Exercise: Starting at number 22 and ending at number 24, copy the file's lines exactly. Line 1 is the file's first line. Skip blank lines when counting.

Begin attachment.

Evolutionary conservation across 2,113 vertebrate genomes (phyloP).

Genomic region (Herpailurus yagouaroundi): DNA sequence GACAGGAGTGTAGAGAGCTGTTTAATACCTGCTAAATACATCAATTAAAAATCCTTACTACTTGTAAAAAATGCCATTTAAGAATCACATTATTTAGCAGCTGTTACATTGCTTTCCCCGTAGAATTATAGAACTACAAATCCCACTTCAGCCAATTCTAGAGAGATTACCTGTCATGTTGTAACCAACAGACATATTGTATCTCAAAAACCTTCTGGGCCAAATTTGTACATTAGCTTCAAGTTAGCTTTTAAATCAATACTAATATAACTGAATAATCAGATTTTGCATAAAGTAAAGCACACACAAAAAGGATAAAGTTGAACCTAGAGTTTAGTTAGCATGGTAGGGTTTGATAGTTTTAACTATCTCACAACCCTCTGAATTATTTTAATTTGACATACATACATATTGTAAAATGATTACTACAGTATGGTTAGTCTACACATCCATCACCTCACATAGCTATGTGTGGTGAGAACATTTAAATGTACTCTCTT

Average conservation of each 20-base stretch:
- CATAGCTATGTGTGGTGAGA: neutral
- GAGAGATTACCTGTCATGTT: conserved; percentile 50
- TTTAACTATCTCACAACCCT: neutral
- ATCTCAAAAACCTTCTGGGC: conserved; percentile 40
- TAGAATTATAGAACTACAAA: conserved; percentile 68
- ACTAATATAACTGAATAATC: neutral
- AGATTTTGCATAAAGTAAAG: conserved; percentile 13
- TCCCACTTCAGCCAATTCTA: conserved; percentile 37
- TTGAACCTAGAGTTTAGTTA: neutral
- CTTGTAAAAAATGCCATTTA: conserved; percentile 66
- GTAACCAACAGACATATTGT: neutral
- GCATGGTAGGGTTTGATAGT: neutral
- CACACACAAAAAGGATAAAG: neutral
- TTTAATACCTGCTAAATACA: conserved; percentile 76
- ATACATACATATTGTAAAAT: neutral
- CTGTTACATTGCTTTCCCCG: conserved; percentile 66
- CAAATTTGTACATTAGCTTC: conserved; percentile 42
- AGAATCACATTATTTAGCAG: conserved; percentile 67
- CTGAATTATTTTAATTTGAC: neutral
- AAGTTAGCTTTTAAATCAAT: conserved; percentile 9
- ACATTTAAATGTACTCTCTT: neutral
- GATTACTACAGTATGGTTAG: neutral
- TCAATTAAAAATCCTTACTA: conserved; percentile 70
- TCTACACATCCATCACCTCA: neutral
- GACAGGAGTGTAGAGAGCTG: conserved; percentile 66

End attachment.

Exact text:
- CTGAATTATTTTAATTTGAC: neutral
- AAGTTAGCTTTTAAATCAAT: conserved; percentile 9
- ACATTTAAATGTACTCTCTT: neutral